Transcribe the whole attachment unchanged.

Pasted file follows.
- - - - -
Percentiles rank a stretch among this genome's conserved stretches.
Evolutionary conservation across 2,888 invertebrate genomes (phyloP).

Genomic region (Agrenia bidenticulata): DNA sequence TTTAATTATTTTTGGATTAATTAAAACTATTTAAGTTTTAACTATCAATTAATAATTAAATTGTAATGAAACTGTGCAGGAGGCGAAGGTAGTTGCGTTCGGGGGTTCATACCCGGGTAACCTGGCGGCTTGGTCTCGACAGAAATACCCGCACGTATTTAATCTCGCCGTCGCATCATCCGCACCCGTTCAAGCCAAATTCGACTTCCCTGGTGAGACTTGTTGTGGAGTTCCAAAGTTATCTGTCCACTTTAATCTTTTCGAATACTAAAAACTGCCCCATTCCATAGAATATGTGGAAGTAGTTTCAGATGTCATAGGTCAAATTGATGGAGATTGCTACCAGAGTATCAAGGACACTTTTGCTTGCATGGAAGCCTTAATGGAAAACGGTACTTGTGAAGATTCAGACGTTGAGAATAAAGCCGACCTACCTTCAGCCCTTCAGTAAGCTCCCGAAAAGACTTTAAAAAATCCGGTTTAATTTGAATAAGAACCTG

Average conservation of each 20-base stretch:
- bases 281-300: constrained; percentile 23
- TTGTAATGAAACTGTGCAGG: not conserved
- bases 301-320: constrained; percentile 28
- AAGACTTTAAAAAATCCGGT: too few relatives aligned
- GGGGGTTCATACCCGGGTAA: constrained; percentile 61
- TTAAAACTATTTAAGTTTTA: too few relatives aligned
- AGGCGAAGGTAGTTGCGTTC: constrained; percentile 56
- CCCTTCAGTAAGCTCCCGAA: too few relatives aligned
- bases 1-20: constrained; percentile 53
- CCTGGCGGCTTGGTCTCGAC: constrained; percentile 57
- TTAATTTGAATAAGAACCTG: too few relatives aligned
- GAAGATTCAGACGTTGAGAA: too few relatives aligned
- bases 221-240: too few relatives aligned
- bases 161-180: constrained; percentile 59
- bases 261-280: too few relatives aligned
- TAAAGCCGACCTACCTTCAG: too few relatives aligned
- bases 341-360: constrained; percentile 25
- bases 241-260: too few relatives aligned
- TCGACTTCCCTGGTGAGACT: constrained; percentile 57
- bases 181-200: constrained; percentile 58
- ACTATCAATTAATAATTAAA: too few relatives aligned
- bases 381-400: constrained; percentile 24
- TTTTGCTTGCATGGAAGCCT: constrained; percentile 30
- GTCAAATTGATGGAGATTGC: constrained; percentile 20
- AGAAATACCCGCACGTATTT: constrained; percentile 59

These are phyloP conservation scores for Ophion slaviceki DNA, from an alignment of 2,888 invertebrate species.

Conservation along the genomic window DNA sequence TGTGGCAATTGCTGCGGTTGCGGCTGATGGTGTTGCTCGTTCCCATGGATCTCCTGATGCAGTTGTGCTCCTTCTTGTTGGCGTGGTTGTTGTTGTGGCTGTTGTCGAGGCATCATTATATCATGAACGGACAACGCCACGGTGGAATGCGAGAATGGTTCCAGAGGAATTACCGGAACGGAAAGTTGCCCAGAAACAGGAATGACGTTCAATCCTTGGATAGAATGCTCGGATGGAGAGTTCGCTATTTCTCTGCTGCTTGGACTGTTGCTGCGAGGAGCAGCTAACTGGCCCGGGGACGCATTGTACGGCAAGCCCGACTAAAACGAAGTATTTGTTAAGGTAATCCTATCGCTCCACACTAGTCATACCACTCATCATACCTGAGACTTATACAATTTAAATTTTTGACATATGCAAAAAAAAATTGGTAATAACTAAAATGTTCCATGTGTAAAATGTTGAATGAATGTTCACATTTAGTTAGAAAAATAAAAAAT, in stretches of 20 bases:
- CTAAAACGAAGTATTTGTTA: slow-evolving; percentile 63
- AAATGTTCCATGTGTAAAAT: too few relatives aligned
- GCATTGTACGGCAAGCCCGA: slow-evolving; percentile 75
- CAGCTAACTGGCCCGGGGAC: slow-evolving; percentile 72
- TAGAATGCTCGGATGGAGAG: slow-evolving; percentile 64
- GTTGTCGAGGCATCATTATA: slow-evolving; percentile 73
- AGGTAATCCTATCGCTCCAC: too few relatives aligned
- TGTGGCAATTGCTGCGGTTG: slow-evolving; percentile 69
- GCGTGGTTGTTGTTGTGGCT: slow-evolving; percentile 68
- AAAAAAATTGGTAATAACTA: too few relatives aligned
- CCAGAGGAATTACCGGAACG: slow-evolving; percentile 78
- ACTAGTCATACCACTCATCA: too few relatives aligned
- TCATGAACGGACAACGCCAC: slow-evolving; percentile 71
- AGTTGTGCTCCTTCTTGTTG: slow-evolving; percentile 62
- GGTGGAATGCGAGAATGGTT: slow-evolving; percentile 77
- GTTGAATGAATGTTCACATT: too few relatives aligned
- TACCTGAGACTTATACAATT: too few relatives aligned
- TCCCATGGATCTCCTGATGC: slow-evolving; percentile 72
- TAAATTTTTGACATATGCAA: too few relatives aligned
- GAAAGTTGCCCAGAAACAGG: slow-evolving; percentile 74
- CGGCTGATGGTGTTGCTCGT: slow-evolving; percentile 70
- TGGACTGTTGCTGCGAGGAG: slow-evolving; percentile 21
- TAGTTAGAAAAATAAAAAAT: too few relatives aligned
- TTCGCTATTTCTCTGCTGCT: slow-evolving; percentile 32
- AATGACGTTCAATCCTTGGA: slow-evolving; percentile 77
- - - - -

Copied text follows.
Percentiles rank a stretch among this genome's conserved stretches.
Evolutionary conservation across 2,888 invertebrate genomes (phyloP).

Genomic region (Agrenia bidenticulata): DNA sequence TTTAATTATTTTTGGATTAATTAAAACTATTTAAGTTTTAACTATCAATTAATAATTAAATTGTAATGAAACTGTGCAGGAGGCGAAGGTAGTTGCGTTCGGGGGTTCATACCCGGGTAACCTGGCGGCTTGGTCTCGACAGAAATACCCGCACGTATTTAATCTCGCCGTCGCATCATCCGCACCCGTTCAAGCCAAATTCGACTTCCCTGGTGAGACTTGTTGTGGAGTTCCAAAGTTATCTGTCCACTTTAATCTTTTCGAATACTAAAAACTGCCCCATTCCATAGAATATGTGGAAGTAGTTTCAGATGTCATAGGTCAAATTGATGGAGATTGCTACCAGAGTATCAAGGACACTTTTGCTTGCATGGAAGCCTTAATGGAAAACGGTACTTGTGAAGATTCAGACGTTGAGAATAAAGCCGACCTACCTTCAGCCCTTCAGTAAGCTCCCGAAAAGACTTTAAAAAATCCGGTTTAATTTGAATAAGAACCTG

Average conservation of each 20-base stretch:
- bases 281-300: constrained; percentile 23
- TTGTAATGAAACTGTGCAGG: not conserved
- bases 301-320: constrained; percentile 28
- AAGACTTTAAAAAATCCGGT: too few relatives aligned
- GGGGGTTCATACCCGGGTAA: constrained; percentile 61
- TTAAAACTATTTAAGTTTTA: too few relatives aligned
- AGGCGAAGGTAGTTGCGTTC: constrained; percentile 56
- CCCTTCAGTAAGCTCCCGAA: too few relatives aligned
- bases 1-20: constrained; percentile 53
- CCTGGCGGCTTGGTCTCGAC: constrained; percentile 57
- TTAATTTGAATAAGAACCTG: too few relatives aligned
- GAAGATTCAGACGTTGAGAA: too few relatives aligned
- bases 221-240: too few relatives aligned
- bases 161-180: constrained; percentile 59
- bases 261-280: too few relatives aligned
- TAAAGCCGACCTACCTTCAG: too few relatives aligned
- bases 341-360: constrained; percentile 25
- bases 241-260: too few relatives aligned
- TCGACTTCCCTGGTGAGACT: constrained; percentile 57
- bases 181-200: constrained; percentile 58
- ACTATCAATTAATAATTAAA: too few relatives aligned
- bases 381-400: constrained; percentile 24
- TTTTGCTTGCATGGAAGCCT: constrained; percentile 30
- GTCAAATTGATGGAGATTGC: constrained; percentile 20
- AGAAATACCCGCACGTATTT: constrained; percentile 59

These are phyloP conservation scores for Ophion slaviceki DNA, from an alignment of 2,888 invertebrate species.

Conservation along the genomic window DNA sequence TGTGGCAATTGCTGCGGTTGCGGCTGATGGTGTTGCTCGTTCCCATGGATCTCCTGATGCAGTTGTGCTCCTTCTTGTTGGCGTGGTTGTTGTTGTGGCTGTTGTCGAGGCATCATTATATCATGAACGGACAACGCCACGGTGGAATGCGAGAATGGTTCCAGAGGAATTACCGGAACGGAAAGTTGCCCAGAAACAGGAATGACGTTCAATCCTTGGATAGAATGCTCGGATGGAGAGTTCGCTATTTCTCTGCTGCTTGGACTGTTGCTGCGAGGAGCAGCTAACTGGCCCGGGGACGCATTGTACGGCAAGCCCGACTAAAACGAAGTATTTGTTAAGGTAATCCTATCGCTCCACACTAGTCATACCACTCATCATACCTGAGACTTATACAATTTAAATTTTTGACATATGCAAAAAAAAATTGGTAATAACTAAAATGTTCCATGTGTAAAATGTTGAATGAATGTTCACATTTAGTTAGAAAAATAAAAAAT, in stretches of 20 bases:
- CTAAAACGAAGTATTTGTTA: slow-evolving; percentile 63
- AAATGTTCCATGTGTAAAAT: too few relatives aligned
- GCATTGTACGGCAAGCCCGA: slow-evolving; percentile 75
- CAGCTAACTGGCCCGGGGAC: slow-evolving; percentile 72
- TAGAATGCTCGGATGGAGAG: slow-evolving; percentile 64
- GTTGTCGAGGCATCATTATA: slow-evolving; percentile 73
- AGGTAATCCTATCGCTCCAC: too few relatives aligned
- TGTGGCAATTGCTGCGGTTG: slow-evolving; percentile 69
- GCGTGGTTGTTGTTGTGGCT: slow-evolving; percentile 68
- AAAAAAATTGGTAATAACTA: too few relatives aligned
- CCAGAGGAATTACCGGAACG: slow-evolving; percentile 78
- ACTAGTCATACCACTCATCA: too few relatives aligned
- TCATGAACGGACAACGCCAC: slow-evolving; percentile 71
- AGTTGTGCTCCTTCTTGTTG: slow-evolving; percentile 62
- GGTGGAATGCGAGAATGGTT: slow-evolving; percentile 77
- GTTGAATGAATGTTCACATT: too few relatives aligned
- TACCTGAGACTTATACAATT: too few relatives aligned
- TCCCATGGATCTCCTGATGC: slow-evolving; percentile 72
- TAAATTTTTGACATATGCAA: too few relatives aligned
- GAAAGTTGCCCAGAAACAGG: slow-evolving; percentile 74
- CGGCTGATGGTGTTGCTCGT: slow-evolving; percentile 70
- TGGACTGTTGCTGCGAGGAG: slow-evolving; percentile 21
- TAGTTAGAAAAATAAAAAAT: too few relatives aligned
- TTCGCTATTTCTCTGCTGCT: slow-evolving; percentile 32
- AATGACGTTCAATCCTTGGA: slow-evolving; percentile 77